The flag of the state of New Hampshire consists of the state seal centered on a blue background. The Great Seal depicts the frigateUSS Raleigh and is surrounded by a laurel wreath with nine stars. The Raleigh is one of the first 13 warships sponsored by the Continental Congress for a new American navy, built in 1776, at Portsmouth. The seal is surrounded by a laurel wreath. The wreath is an ancient symbol of fame, honor, and victory. The nine stars within the wreath show that New Hampshire was the ninth state to join the Union. The water stands for the harbor of Portsmouth, and in the yellow-colored spit of land is granite, a strong igneous rock, representing both New Hampshire's rugged landscape and the sturdy character of her people.
At least one elected official has suggested replacing the state seal in the center of the flag with the Old Man of the Mountain, to memorialize its collapse in 2003, but no official action has been taken on the proposal.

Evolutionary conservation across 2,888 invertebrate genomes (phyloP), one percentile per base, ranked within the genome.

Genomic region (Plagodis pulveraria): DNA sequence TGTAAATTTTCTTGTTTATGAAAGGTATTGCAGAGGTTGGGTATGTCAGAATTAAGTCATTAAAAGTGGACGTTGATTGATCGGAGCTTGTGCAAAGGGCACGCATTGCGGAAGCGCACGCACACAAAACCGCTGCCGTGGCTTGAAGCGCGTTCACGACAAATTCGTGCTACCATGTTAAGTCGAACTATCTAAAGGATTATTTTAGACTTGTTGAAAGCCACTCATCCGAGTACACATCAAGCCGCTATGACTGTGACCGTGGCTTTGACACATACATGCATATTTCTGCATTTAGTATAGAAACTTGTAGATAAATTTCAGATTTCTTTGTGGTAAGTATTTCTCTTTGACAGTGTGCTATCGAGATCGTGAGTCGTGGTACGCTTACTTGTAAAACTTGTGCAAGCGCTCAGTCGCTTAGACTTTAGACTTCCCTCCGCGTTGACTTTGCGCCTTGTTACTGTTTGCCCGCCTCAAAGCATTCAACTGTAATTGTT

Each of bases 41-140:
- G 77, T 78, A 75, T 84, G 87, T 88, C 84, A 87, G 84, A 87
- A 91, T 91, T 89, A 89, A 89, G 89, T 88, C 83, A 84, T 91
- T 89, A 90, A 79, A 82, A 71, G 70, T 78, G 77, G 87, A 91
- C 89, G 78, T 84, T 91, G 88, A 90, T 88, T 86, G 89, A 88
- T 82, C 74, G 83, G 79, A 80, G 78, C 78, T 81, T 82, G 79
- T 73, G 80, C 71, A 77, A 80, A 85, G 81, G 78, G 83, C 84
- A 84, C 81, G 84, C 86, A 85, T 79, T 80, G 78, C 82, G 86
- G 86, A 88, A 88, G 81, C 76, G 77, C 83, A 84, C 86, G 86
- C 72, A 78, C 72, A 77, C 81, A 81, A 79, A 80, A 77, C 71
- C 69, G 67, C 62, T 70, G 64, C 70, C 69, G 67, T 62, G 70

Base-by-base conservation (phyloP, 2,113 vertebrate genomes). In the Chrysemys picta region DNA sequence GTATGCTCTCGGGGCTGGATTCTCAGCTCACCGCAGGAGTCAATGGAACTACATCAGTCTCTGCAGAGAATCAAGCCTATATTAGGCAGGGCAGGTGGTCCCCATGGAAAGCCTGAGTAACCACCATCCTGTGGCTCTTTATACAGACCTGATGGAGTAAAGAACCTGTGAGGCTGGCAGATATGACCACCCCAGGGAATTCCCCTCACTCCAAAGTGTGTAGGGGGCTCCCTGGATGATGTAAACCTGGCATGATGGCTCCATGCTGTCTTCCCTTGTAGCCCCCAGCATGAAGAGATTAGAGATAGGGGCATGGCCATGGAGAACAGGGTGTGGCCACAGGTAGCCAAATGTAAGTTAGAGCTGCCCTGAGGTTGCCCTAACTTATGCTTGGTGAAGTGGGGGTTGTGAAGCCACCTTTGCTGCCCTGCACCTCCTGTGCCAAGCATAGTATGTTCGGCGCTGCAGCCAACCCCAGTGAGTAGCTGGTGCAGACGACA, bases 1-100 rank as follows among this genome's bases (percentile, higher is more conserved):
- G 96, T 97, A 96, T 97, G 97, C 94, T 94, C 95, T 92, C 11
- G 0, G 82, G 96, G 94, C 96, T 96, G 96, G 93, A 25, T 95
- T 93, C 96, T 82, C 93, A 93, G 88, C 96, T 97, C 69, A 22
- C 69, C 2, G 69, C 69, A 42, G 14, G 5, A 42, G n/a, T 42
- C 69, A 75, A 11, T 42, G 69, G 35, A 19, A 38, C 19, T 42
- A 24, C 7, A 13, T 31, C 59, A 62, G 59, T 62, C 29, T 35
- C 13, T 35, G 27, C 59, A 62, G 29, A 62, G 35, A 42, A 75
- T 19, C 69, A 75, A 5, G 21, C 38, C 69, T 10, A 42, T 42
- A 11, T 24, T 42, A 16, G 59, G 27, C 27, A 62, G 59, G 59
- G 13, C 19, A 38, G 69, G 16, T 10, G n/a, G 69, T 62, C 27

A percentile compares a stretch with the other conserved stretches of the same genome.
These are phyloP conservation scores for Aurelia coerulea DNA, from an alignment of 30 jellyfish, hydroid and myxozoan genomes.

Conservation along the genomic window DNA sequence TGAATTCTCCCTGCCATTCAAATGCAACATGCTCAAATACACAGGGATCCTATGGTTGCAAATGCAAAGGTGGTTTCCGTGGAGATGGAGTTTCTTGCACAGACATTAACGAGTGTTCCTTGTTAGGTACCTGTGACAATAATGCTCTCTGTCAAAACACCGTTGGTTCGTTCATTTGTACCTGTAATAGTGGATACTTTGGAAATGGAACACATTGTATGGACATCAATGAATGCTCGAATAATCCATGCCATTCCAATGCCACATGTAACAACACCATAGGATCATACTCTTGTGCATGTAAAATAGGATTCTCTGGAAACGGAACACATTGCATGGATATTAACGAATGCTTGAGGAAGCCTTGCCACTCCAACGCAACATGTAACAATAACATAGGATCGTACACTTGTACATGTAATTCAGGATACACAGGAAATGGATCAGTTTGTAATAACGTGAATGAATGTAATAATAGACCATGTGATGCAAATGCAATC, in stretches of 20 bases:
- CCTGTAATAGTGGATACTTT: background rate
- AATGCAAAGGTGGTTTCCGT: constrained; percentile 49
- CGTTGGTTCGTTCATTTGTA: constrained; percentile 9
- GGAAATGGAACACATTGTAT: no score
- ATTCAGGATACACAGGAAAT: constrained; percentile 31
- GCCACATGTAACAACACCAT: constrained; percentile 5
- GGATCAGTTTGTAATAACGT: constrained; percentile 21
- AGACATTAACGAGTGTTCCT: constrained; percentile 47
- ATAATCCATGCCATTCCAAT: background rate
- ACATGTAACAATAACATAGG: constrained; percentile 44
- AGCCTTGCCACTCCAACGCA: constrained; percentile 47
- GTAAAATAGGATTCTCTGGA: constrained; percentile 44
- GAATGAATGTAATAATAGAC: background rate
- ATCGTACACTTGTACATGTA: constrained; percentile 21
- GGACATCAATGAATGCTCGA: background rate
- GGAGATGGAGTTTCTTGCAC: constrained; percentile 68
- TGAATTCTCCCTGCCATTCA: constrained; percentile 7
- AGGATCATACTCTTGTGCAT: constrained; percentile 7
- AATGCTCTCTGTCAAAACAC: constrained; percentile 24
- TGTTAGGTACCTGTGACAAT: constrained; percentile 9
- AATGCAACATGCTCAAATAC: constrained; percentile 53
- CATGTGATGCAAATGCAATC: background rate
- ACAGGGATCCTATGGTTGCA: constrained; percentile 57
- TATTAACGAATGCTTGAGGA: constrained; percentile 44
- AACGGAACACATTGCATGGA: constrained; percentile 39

NH Flag Proposal "Pimsleurable 2" edited by Zolntsa
NH Flag Proposal "FlagFreak"
NH Flag Proposal "FederalRepublic"
NH Flag Proposal "Edward O'Connor"
NH Flag Proposal "ironchefshark"
NH Flag Proposal "J'raxis"
NH Flag Proposal "Catilina"
NH Flag Proposal "VulcanTrekkie45"
NH Flag Proposal "Frank Pastore"
NH Flag Proposal "Carlos Thompson"
NH Flag Proposal "Sammy"
NH Flag Proposal "VT45 1"
NH Flag Proposal "VT45 2"
NH Flag Proposal "Marmocet"
NH Flag Proposal "Leonardo Piccioni"
NH Flag Proposal "Tibbetts"
NH Flag Proposal by Kermitdefrog
NH Flag Proposal "Ben Karnell"
NH Flag Proposal "BigRed618"
New Hampshire flag proposal 1 by Hans. Jan 2014. (details)
New Hampshire flag proposal 2 by Hans. Sep 2015. (details)